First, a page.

Medicaid is the state medical insurance program serving low income residents. It is funded from taxpayer money, gathered through state and federal
taxes—not by payment of an insurance premium. (Not to be confused
with Medicare, the federal medical insurance program for those over age
65.) Each state administers its own
Medicaid program and, as a result, the rules and regulations for the Medicaid program will
be different in each state.
The Affordable Care Act (a/k/a Obamacare) significantly expanded the Medicaid
program for each participating state. Although not every state accepted
the offer of increased federal payments to expand the state Medicaid program,
for those states who did expand their Medicaid program under the ACA,
such as Colorado, 11 million more people became eligible to be covered
by Medicaid in various states. The expansion of Medicaid under the ACA
allowed many more individuals to participate in Medicaid because the definitions
of “low income” were changed. These new beneficiaries may
be employed, own their homes and would not ordinarily consider themselves
to be “poor.”
Since Medicaid is funded through taxpayer funds, Medicaid is not self-funding
as is a typical private health insurance plan.
In order to reimburse the taxpayers for the medical bills paid by Medicaid,
the Medicaid programs in each state require Medicaid beneficiaries to
pay back to Medicaid some medical expenses in some circumstances.
When Do I Have to Pay Back Medicaid?
For instance, if a Medicaid beneficiary is injured in a
car accident, Medicaid will pay for the care and treatment of those injuries. However,
if the beneficiary obtains an insurance settlement that pays compensation
for those injuries, state law requires that the beneficiary pay back to
Medicaid the amount of medical expenses paid for those auto injuries. If the beneficiary has a lawyer, state law requires that the lawyer notify
Medicaid as soon as he or she is involved in the injury claim and to notify
Medicaid as soon as a settlement is reached so that Medicaid is paid back
from the settlement. If the beneficiary does not have a lawyer, the beneficiary
must notify Medicaid either directly, or through the insurance company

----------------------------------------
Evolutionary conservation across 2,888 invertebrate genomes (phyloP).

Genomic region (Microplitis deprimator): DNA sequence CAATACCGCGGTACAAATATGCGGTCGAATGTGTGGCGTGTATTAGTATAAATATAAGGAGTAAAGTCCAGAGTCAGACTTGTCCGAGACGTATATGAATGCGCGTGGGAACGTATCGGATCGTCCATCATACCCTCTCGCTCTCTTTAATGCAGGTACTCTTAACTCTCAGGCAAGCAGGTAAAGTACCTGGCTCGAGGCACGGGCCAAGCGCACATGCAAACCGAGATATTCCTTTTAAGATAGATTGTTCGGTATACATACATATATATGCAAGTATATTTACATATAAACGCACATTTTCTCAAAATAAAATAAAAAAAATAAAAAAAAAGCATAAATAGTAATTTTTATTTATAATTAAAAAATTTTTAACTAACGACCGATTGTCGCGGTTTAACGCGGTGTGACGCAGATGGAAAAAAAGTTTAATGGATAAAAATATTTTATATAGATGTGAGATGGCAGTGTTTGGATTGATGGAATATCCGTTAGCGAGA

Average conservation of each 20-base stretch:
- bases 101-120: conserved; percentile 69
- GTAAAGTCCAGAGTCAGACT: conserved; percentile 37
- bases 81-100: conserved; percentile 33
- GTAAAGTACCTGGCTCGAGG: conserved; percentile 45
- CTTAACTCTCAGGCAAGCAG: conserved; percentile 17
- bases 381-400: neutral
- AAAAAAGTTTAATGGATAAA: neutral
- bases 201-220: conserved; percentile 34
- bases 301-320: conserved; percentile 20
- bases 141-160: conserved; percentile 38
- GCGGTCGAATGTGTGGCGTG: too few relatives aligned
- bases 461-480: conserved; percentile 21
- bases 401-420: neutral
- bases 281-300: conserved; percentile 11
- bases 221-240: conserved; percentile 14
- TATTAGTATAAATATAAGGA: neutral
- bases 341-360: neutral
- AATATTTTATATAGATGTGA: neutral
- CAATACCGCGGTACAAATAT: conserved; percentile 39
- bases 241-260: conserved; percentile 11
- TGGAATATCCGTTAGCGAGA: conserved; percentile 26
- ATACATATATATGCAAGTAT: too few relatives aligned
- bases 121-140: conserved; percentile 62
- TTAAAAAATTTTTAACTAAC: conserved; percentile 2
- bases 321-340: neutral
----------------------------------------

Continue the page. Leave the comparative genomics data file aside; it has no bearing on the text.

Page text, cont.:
that will be paying the claim, that a claim is being made and that Medicaid
will be paid back those medical bills paid on account of the injury.
Do I Have to Payback Medicaid Out of My Deceased Relative's Estate?
For more than 20 years,
federal law has also permitted states to recover all Medicaid costs in
cases where beneficiaries at least 55 years old when they pass away under the “estate recovery” program. Medicaid costs often
include the high expenses of nursing home care or other long term care
that may accrue for years before a beneficiary dies. Under the old eligibility
rules, this usually meant Medicaid recovered little because Medicaid beneficiaries
were only eligible for the program if they were very poor and those beneficiaries
rarely left any assets upon their death. Under the expanded Medicaid/ACA
many families are surprised to learn that they owe Medicaid a significant
amount of money on the death of their elderly relative from the assets left to them by their deceased relative. Medicaid can
seize savings accounts, houses, trusts and retirement funds to reimburse
the program for medical expenses paid by the state Medicaid program. Many
such families have had sell to sell the deceased relative's home or
other assets in order to reimburse the state for the Medicaid expenses
paid during the deceased’s lifetime.
Medicaid rules in most states
do not allow the state to seize assets during a surviving spouse's
lifetime or when surviving children are younger than 21 or permanently disabled. Additionally, survivors in most states can seek “hardship”
exemptions to deny the state the assets of the deceased relative. Some
states, including Colorado, have scaled back what Medicaid costs they
will attempt to recover from estates—but most states have not.
In the meantime, some are so fearful of the seizure of their assets on
their death that they will decline to participate in Medicaid if that
is their only choice under the ACA—or they will put off medically
necessary, but expensive, procedures until they are old enough to qualify
for Medicare, which does not have the repayment rules. Some say that
this new twist on the Medicaid program disproportionately affects moderately
low income people (who likely still own a home or have some modest savings or retirement
accounts), as no such seizure is mandated for others who are covered through
the ACA. Discussion is underway over proposed federal regulations that
would limit what the participating states can pursue from a deceased Medicaid
beneficiary’s estate—but there is no word yet on when those
new regulations might go into effect.
If you have more questions about Medicaid and what you might be required
to pay back,
call our firm today!